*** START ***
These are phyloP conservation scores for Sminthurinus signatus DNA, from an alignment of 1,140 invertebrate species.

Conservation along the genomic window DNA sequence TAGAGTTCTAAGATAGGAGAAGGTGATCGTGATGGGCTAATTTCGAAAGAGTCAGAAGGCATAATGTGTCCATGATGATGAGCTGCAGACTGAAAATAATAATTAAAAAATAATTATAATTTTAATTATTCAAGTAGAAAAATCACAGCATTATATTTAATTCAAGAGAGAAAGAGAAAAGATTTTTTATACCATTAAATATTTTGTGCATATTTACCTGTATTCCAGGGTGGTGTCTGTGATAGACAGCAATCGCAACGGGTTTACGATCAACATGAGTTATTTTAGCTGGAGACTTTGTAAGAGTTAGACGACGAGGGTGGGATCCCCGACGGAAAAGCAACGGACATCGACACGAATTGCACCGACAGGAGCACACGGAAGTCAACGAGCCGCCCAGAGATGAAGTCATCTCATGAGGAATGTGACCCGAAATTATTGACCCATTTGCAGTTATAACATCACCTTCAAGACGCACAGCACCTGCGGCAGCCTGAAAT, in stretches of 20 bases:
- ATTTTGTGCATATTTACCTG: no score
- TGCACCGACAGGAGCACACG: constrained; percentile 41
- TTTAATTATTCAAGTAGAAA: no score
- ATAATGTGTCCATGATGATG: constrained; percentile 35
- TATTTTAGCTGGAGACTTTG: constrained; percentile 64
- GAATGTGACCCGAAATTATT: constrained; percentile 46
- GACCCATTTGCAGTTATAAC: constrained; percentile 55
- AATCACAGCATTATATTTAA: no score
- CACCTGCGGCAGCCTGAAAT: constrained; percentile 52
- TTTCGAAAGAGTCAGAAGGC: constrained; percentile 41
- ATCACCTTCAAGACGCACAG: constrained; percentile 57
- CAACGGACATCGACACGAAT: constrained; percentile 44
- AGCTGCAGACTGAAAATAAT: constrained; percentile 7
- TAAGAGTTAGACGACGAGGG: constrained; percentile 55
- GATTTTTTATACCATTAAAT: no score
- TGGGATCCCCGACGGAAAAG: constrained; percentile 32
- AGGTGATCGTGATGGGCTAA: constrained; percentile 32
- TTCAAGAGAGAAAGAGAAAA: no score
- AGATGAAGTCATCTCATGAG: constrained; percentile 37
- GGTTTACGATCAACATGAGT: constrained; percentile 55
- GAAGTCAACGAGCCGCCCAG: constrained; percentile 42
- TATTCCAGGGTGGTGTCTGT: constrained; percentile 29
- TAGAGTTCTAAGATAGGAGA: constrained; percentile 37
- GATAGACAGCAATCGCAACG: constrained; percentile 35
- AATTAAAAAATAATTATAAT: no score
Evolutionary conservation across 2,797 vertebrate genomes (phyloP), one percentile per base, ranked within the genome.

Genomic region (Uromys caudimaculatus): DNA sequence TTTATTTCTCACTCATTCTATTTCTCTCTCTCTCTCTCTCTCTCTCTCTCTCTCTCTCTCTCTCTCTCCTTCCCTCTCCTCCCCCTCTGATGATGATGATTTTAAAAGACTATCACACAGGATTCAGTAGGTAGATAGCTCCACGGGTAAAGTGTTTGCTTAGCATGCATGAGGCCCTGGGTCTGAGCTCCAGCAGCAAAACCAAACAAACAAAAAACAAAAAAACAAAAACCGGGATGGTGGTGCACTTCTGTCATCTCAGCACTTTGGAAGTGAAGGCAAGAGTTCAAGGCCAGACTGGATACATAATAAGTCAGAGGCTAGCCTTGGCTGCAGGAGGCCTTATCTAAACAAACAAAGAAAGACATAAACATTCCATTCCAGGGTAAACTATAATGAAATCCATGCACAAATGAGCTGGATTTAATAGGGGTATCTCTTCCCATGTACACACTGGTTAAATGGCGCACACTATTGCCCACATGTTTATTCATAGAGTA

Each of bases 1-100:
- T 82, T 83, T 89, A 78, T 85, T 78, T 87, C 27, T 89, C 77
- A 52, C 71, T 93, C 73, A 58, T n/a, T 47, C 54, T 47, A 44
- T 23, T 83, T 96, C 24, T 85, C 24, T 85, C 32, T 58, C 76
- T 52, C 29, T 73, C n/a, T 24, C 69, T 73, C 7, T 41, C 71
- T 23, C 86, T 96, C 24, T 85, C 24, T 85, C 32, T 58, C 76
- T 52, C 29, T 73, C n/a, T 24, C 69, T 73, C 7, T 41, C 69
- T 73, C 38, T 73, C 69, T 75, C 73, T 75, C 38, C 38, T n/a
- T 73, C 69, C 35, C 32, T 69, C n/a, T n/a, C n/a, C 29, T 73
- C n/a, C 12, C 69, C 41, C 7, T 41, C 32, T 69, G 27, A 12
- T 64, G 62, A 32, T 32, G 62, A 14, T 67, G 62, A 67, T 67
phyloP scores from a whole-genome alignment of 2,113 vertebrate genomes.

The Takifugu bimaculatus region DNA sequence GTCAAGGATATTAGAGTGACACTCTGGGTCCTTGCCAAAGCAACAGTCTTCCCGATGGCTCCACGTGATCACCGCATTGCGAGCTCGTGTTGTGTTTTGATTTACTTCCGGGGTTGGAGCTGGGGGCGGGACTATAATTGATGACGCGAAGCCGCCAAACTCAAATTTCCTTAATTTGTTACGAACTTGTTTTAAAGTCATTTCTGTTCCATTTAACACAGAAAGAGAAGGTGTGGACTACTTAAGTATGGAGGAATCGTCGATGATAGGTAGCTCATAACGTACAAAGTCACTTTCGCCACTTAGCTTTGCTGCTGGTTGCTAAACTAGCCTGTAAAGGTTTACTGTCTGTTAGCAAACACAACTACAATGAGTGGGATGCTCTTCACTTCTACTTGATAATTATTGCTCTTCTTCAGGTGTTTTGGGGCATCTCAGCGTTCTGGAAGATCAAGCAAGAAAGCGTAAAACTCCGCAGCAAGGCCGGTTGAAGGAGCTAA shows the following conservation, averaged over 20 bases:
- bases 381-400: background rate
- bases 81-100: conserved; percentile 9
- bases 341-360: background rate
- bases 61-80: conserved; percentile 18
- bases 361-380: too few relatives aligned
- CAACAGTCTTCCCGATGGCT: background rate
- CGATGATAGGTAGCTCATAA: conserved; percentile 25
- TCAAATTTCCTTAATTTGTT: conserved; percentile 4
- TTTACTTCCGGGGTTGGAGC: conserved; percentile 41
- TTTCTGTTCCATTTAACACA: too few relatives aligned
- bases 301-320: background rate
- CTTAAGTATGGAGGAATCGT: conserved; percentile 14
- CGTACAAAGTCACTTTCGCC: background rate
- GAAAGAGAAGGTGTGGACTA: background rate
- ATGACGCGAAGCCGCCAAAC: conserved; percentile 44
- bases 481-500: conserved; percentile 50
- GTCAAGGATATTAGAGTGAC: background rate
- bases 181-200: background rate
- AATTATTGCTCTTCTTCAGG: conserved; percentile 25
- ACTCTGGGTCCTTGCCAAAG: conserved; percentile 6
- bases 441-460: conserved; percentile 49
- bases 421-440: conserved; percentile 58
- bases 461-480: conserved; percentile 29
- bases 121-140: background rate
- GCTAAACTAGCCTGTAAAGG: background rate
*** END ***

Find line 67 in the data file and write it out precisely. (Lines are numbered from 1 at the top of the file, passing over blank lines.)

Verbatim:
- GCTAAACTAGCCTGTAAAGG: background rate